WASHINGTON – The Supreme Court heard arguments Wednesday that President Donald Trump exceeded his authority in issuing a travel ban against eight countries, but a Justice Department lawyer said the ban is based on national security requirements and isn’t unconstitutional because foreigners don’t have First Amendment rights.

On Sept. 24, 2017, Trump issued a proclamation that imposed tailored restrictions on U.S. entry by nationals from Iran, North Korea, Syria, Chad, Libya, Yemen, Somalia and Venezuela. Hawaii, three individuals and a nonprofit organization sued, arguing the ban violated the Immigration and Naturalization Act and the First Amendment prohibition against religious discrimination. A federal court ruled in favor of Hawaii and imposed a nationwide injunction against the ban.

The attorney for Hawaii argued the executive order illegally conflicts with laws passed by Congress, discriminates against individuals based on their nationalities and violates the First Amendment.

“Congress is in the driver’s seat when it comes to immigration,” said Neal K. Katyal. “This executive order transgresses the limits that every president has done with this proclamation power since 1918. And to accept it here is to accept that the president can take an iron wrecking ball to the statute and pick and choose things that he doesn’t want for purposes of our immigration code.”

But Solicitor General Noel J. Francisco said Department of Homeland Security recommended restrictions on countries that failed to provide needed information about their nationals. “What we’re talking about is very basic pieces of information. Not the ideal, but the minimum,” he said. “Are they reporting terrorism history information? Are they reporting criminal history? Do they cooperate with us on a real-time basis?”

Katyal argued that Congress already passed a law to protect against terrorists entering the U.S. through more rigorous screening, procedures to make countries comply and regular reviews of the process.

Trump’s order discriminates on the basis of nationality on 39 percent of visas issued, Katyal said. “It’s not a small part. It’s a large part. And it is the most important part because immigrant visas are about, you know, what the nation becomes. It’s people who want to come here and become part of our long-term polity. This executive order flatly contradicts that.”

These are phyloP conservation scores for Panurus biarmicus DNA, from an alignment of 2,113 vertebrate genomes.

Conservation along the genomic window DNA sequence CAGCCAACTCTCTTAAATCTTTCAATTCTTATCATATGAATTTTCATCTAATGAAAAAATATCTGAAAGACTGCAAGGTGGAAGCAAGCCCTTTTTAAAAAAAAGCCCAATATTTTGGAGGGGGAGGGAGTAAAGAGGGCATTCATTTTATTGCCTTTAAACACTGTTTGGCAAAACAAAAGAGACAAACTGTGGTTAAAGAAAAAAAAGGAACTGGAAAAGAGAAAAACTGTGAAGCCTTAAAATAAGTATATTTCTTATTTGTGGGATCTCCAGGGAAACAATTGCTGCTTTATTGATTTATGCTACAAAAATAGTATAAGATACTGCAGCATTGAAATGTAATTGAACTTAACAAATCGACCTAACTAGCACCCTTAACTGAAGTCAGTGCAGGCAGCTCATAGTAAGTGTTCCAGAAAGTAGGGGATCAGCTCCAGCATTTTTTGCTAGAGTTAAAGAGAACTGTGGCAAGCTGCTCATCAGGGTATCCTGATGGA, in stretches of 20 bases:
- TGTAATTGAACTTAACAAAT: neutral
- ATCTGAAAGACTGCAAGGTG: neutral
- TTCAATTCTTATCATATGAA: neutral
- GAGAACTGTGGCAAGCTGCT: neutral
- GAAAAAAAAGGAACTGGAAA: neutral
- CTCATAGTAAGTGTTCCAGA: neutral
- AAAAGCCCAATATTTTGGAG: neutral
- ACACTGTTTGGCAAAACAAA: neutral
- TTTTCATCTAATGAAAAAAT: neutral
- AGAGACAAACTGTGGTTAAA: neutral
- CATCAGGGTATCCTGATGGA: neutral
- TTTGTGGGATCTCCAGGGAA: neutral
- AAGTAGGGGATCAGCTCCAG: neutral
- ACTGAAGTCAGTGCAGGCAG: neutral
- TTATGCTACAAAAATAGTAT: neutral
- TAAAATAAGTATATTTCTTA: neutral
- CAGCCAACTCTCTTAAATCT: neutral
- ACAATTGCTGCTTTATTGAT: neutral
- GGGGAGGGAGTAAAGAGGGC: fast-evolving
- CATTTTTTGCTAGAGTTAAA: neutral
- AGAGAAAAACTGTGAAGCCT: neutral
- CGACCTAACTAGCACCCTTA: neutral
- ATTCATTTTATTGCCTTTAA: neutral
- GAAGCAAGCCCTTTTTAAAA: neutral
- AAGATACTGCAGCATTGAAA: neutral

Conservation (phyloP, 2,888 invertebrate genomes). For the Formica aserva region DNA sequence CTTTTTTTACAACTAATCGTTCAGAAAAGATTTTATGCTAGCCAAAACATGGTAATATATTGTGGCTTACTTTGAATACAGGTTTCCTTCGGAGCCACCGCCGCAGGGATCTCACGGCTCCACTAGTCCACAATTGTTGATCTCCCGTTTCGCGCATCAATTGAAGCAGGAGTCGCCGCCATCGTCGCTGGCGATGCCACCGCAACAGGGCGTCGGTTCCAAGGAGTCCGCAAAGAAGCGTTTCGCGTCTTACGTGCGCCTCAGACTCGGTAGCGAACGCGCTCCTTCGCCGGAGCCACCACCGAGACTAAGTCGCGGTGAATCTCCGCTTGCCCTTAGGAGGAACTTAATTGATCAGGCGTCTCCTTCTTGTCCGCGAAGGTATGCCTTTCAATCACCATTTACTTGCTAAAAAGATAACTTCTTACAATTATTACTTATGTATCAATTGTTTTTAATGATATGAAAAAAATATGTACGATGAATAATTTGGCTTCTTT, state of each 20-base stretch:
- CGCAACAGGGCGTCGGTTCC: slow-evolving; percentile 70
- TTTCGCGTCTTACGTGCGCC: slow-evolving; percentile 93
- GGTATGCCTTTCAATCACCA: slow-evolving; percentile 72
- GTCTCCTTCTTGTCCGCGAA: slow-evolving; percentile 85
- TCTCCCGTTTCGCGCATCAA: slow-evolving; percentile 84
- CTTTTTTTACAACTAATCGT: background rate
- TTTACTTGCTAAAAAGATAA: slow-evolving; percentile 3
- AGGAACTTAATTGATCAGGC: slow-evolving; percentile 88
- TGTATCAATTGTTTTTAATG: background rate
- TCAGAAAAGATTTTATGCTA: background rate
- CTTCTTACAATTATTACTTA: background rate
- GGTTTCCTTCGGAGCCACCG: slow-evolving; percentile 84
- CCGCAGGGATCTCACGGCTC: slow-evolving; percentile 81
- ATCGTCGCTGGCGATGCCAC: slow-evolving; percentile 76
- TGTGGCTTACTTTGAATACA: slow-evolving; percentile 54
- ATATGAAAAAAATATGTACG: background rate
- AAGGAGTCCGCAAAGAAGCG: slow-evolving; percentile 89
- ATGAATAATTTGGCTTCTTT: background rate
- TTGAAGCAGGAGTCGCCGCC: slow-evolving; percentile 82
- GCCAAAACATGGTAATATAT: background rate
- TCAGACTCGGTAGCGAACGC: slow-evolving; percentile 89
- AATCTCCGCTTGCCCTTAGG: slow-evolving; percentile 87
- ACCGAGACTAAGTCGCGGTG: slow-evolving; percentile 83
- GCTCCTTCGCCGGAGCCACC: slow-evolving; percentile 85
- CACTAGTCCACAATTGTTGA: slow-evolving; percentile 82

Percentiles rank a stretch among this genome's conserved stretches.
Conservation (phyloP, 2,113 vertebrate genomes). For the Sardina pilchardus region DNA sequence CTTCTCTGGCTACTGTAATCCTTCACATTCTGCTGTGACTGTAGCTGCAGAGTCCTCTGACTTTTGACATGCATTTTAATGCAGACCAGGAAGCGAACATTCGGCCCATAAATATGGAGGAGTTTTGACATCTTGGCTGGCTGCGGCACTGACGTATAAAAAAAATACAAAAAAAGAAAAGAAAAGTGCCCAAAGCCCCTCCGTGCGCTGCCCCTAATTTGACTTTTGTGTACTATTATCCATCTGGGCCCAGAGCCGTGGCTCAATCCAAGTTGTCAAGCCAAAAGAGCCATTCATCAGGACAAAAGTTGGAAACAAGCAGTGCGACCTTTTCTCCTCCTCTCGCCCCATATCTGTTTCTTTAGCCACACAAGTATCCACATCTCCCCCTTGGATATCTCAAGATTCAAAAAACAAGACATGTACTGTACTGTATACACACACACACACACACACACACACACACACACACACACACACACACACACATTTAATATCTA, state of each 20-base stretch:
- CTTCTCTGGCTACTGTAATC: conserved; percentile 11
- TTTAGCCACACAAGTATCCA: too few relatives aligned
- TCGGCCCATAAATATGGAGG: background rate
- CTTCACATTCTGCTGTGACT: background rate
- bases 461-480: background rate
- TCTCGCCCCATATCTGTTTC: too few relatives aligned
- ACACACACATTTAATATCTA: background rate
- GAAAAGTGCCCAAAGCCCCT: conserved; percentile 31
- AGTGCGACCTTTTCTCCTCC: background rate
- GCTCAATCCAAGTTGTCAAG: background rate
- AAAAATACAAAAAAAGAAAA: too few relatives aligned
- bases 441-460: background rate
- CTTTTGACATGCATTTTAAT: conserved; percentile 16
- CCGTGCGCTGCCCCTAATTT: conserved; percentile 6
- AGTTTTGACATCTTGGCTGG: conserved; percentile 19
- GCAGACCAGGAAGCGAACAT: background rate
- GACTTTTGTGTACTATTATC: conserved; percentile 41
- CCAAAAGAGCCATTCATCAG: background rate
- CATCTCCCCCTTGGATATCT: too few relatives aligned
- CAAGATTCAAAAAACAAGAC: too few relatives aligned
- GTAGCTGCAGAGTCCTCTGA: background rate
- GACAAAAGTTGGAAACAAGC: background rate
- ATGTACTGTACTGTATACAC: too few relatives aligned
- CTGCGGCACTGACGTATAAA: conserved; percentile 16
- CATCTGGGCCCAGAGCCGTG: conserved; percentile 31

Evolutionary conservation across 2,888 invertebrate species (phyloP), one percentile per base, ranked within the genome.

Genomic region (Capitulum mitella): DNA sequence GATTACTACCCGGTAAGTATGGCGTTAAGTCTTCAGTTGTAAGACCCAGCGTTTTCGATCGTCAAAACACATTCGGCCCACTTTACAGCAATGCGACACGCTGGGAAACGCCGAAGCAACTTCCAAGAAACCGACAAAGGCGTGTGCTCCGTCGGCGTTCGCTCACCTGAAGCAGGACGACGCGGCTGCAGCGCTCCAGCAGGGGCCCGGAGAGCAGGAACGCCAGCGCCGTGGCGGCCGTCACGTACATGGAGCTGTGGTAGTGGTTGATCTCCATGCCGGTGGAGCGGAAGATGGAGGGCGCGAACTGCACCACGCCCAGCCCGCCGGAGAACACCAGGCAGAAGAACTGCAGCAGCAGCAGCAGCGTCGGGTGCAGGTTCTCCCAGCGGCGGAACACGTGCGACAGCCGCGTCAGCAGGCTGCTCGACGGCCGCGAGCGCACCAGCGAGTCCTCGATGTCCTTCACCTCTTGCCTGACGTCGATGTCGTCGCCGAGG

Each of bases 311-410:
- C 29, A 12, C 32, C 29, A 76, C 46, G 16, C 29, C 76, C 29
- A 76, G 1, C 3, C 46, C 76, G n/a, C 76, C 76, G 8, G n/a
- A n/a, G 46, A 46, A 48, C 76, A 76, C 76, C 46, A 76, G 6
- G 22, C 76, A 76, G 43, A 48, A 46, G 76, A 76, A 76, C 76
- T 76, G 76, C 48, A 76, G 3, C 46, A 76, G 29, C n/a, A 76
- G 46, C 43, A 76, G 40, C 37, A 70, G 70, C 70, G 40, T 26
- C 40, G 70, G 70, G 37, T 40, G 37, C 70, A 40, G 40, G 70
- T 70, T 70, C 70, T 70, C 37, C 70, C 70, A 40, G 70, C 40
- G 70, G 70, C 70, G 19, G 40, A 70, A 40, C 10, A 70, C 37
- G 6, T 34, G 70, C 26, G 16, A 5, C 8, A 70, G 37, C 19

Justice Sonia Sotomayor said Congress addressed the ban by adding another layer of review for countries that support terrorism, requiring the nationals from these countries to get permission from the attorney general and the secretary of the state. “Where does a president get the authority to do more than Congress has already decided is adequate?” she asked.

Francisco argued the provisions of the Immigration and Naturalization Act give Trump the authority to impose such restrictions.

“The whole vetting system is essentially determined by the executive branch,” he said. “It’s up to the executive branch to set it up. It’s up to the executive branch to maintain it. And it’s up to the executive branch to constantly improve it.”

Sotomayor also said the plaintiffs called the ban unconstitutional because it was based on dislike of a particular religion. “And I thought the Establishment Clause at its heart is that we cannot be anything but neutral with respect to religion or its practice.”

Francisco responded that the proclamation is not discriminatory against Muslims because it omits Muslim countries that met the baseline of information required for U.S. visas. “The proclamation reflects a foreign policy and national security judgment that falls well within the president’s power.”

Chad was recently dropped from the list because it met the baseline, which reflects the proclamation was successful “to move those countries across the line into acceptability,” Francisco added.